Sunday, December 6th, the Kimble County Library Board invites you to visit London, (Texas that is), and enjoy the hospitality of four families who live in the London area. The homes of Jerry and Judy Johnson, Em and Glen Carnett, Carla and Andy Ivins, and Bill and Alli Johnson will be open for your viewing pleasure from 1:30 until 5:00 P.M.
Tickets for this event are available at the homes. Coming from Mason the first home will be on Erna Rd. in Mason County. Turn right onto Erna Rd. and the home of Bill and Allie Johnson is at the top of the hill. Tickets with directions on the back are available there. Directions to the homes are on the back of the tickets. Cost of the tour, which includes a visit to the four homes, and refreshments, is $10.00.
Our London neighbors support the Kimble County Library, and as we in Junction enjoy reading of their activities it was a board decision to highlight London on this years tour.
London has been an active community during the past years, and as people retire and relocate to London, the increase in population, and the involvement of these new residents in planned activities rejuvenates the enthusiasm of the past.
This year’s host and hostesses came to the London area at different times and for different reasons. Jerry and Judy Johnson retired from San Angelo, Texas, in 2001, he from sales, and she from banking. Their land was purchased in the 1930’s by N.M. Johnson, Jerry’s dad, and is part of what was the Mogford land in the Saline Community. This was the home place where Jerry grew up so in essence he was "coming home." He and Judy remodeled what was called "The Lodge." When Jerry was a child it was two rooms for the family of seven with no electricity or running water. Today it is quite modern but still has historic ties to its origin.
In 1976 Glen and Em Carnett purchased their property just off 377 N. that had been part of the Martin Ranch. This property was known locally as the "Blue Hole", because it had a deep pool of water that was used for swimming and hauling water in the twenties.
Em and Glen are originally from Midland where they still maintain a home. Glen was involved in operating and building car wash and lube centers in West Texas. Em was superintendent of recreation for the city of Midland. Her job included teaching swimming, tennis, running, art and mid-management seminars.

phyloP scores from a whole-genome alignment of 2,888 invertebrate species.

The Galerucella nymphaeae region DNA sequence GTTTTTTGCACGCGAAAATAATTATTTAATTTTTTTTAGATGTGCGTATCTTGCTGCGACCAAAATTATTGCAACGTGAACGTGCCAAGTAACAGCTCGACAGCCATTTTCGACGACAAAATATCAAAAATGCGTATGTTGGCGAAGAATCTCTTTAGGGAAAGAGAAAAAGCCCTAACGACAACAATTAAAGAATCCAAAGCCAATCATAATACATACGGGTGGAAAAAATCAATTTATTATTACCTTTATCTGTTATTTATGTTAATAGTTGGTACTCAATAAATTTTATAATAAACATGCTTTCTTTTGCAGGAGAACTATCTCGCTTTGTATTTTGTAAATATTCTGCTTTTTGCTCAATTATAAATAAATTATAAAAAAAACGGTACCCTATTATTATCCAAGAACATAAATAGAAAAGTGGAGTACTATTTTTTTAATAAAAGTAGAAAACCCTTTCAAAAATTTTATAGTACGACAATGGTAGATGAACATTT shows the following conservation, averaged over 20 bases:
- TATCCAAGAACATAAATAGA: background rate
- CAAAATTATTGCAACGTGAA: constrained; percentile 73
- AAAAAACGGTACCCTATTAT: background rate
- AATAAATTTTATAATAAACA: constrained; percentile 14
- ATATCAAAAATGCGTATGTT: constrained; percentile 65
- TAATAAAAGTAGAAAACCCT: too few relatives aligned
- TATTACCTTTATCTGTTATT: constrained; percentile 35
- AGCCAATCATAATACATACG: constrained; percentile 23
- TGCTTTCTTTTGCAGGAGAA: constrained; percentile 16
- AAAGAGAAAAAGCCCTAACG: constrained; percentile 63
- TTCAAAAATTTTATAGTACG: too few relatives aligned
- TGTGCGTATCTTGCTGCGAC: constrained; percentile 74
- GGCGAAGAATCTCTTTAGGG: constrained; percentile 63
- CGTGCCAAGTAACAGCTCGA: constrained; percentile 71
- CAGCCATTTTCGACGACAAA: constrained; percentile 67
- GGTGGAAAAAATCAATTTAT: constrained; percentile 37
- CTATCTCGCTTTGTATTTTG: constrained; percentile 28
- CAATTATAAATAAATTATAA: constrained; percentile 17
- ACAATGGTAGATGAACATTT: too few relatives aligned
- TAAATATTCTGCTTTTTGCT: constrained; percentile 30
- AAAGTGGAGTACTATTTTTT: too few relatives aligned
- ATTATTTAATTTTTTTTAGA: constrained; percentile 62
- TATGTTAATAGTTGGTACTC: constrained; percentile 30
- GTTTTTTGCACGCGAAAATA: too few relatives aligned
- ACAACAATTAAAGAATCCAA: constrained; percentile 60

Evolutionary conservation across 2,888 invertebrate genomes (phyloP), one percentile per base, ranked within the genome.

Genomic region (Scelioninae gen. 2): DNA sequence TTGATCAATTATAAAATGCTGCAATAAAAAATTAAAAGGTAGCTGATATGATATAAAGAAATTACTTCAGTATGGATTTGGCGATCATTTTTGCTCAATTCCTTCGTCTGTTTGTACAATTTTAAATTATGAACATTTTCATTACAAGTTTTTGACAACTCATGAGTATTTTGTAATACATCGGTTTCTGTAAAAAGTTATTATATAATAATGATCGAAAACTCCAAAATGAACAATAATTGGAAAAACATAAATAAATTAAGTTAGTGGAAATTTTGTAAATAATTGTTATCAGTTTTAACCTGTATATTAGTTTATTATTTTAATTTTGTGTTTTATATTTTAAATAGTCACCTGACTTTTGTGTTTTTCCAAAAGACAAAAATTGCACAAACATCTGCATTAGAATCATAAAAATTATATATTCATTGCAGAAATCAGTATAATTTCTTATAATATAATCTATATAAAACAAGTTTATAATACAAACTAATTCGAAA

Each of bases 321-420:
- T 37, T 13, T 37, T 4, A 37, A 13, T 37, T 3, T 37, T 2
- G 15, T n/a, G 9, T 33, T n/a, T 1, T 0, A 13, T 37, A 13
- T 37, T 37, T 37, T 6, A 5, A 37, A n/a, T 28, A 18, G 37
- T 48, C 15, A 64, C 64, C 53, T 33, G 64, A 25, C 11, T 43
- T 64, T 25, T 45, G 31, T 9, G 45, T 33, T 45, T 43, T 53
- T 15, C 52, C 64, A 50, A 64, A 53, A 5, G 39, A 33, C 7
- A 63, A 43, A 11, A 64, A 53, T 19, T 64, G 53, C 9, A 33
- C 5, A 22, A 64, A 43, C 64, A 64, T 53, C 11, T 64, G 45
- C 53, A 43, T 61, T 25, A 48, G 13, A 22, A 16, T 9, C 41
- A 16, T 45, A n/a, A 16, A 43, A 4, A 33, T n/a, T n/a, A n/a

In 2008 the Carnetts completed their limestone home. They enjoy their large, beamed wrap-around porch as well as the carefully planned interior of the home. The front door, with hand etched glass, stained glass and boasting a Texas star, is from the early 1800’s rescued from a house in Austin.
The ranch is well equipped with livestock working and switching pens, a large hay barn, covered storage shelves, equipment shop, large central heating and cooling workshop small bunkhouse and separate garage. Look for three working windmills with storage tanks.
Andy and Carla Ivins came to enjoy and be a part of Kimble County. They purchased their land just off cemetery road and lived in the existing home and built a large barn to host their gatherings of family and friends, and to house an office for Andy. Both the Ivins grew up in Houston and the Galveston Bay area. They migrated inland to San Antonio where Andy established his law practice and they lived there fourteen years. The Ivins have two children, a son Drew who lives in Chile and a beautiful daughter Darby who will graduate from UTSA in December.
Alli and Bill Johnson live on the Erna Rd. in Mason County. They moved here from Georgia permanently after the death of Bill’s dad followed by the death of their ranch foreman. Bill, son of James and Thelma Johnson grew up in Erna, attended Long Mountain, and London schools and graduated from Mason High School. Bill and Alli met at Augusta State University in Augusta, Georgia where Bill was an English professor. Alli was a native of Augusta and still has family and many friends there.
Alli said it was not hard for her to come to love this rural area, for though Augusta, Georgia, is "flat as a flitter" and the second largest city in Georgia, her relatives lived in rural and mountainous Tennessee, so her love of that area was a catalyst for her quick adjustment to and her love of the Texas Hill Country.
The first year of the Johnson’s life in Texas was very special, as they spent far more time with each other and learned (or re-learned in Bill’s case), more about animal health than they had ever thought imaginable. They still do a good bit of farming and ranching, with the help of an excellent worker, raising cattle and goats, and growing coastal and haygrazer.
Blessed with good neighbors, both near and no-so-far, the Johnson have made a wonderful life in this area, in spite of, or perhaps because of, its distance from the hullabaloo of the city.